When a friend said that she was headed to Orcas Island, I asked that if she saw any interesting yarn to buy me a skein. So she wandered into Poppies Fine Yarns in Eastsound and brought back a hank of Malabrigo Silky Merino.  Wow, what a treat that has turned out to be!  I have heard a lot about Malabrigo, and although I’d seen it in stores, I hadn’t bought any yet.  It’s so lightweight and warm and soft and it has a such a nice luster to it from the silk content, it promised to be wonderful to wear, but with one skein, it proved to be more of a challenge to come up with a pattern for.  That night I searched Ravelry and decided on Cashmere Neckwarmer.

It took a few false starts before I got the hang of the pattern stitch, which is really very easy, but I add these additional words of advice to those who want to make it:  on the knit side (right side) of the work, after the yarnover, hold the yarn in back of the work as you proceed to the next stitch, and on the purl side, after the yarnover, bring the yarn in front of the work (i.e., the side facing you) before proceeding to the next stitch.  Once I figured this out, the stitch pattern developed the criss-cross look it is meant to have, whereas before that, it looked rather odd and unattractive.  I guess I’m just one of those people who need everything written out for me.

I’ve finished the cardigan for MR and it looks pretty funky; I’m not liking it.  It’s so big it’ll probably fit her next summer.  Oh well, serves me right for trying to knit something for someone whom:  a) I’ve yet to meet, b) have no measurements on other than weight and length, c) who is 1 year old and probably growing like a weed, and d) for whom I have no idea when I’ll get to meet her.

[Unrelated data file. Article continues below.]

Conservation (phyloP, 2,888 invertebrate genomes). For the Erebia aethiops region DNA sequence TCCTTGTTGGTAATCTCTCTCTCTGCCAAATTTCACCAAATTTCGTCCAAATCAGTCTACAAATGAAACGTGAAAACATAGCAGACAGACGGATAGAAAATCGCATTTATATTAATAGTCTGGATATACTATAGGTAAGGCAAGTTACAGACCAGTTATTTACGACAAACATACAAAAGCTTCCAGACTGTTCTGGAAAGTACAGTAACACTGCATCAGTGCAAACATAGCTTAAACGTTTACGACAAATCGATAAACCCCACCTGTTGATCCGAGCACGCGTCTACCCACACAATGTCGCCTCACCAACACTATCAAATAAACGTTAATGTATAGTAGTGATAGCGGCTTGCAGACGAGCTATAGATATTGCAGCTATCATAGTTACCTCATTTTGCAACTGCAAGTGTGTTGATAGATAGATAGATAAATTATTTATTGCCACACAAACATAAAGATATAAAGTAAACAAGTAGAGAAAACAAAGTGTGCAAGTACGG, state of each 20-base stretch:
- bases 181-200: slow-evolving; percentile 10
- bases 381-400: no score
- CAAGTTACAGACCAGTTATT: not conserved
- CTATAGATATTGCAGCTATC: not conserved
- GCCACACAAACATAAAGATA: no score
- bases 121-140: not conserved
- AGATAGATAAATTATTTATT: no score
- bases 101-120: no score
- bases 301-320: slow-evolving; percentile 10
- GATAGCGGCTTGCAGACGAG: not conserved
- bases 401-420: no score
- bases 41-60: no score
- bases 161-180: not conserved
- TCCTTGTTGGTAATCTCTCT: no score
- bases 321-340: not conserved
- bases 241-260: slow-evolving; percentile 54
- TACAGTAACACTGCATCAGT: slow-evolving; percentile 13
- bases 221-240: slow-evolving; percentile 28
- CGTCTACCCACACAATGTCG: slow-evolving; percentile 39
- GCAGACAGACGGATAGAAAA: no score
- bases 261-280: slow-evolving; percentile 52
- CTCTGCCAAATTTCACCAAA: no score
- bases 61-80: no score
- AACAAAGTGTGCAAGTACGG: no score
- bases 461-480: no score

Okay-Shokay Progress

“Progress?” You say. “What’s Okay-Shokay?”

Okay-Shokay is a scarf that is the result of pure lust and impulse buying, I have to admit.

From the instant I put my hands on that skein of Shokay’s Shambala yak down, I knew that there was no turning back. I had never felt yak down yarn before, and I cannot describe to you how wonderful it feels. I’ve heard it described as a lot like cashmere, but I think it feels much better than cashmere (is that even possible?). It feels like a soft cotton plant somehow had intimate relations with a cashmere goat and yak down was the result. I love it. I could not say “no” to that skein, however I did say “no” to any additional skeins (the stuff is expensive). I have no regrets, though.

Caressing my single skein of purple Shambala that night, I searched Ravelry to find a pattern to put the 164 yards (150 m) to good use with. Some have suggested that I incorporate the skein into a sweater with other yarns, and I politely accepted their opinions, all the while thinking to myself, “Are you absolutely insane?! Why would I mix something so delicious to touch as yak down with another yarn? ” I did appreciate their input, really, but I just couldn’t do that. Through Ravelry I found the pattern for Ribbed Mini-Scarf by Celeste Glassel and I think it suits the fiber perfectly, as it just screams that it needs to be next my skin. The pattern is written for two lengths and I’m making the longer one (26″ or so) since I don’t want to waste too much yarn. A very quick and easy knit, and it’s about 90% done.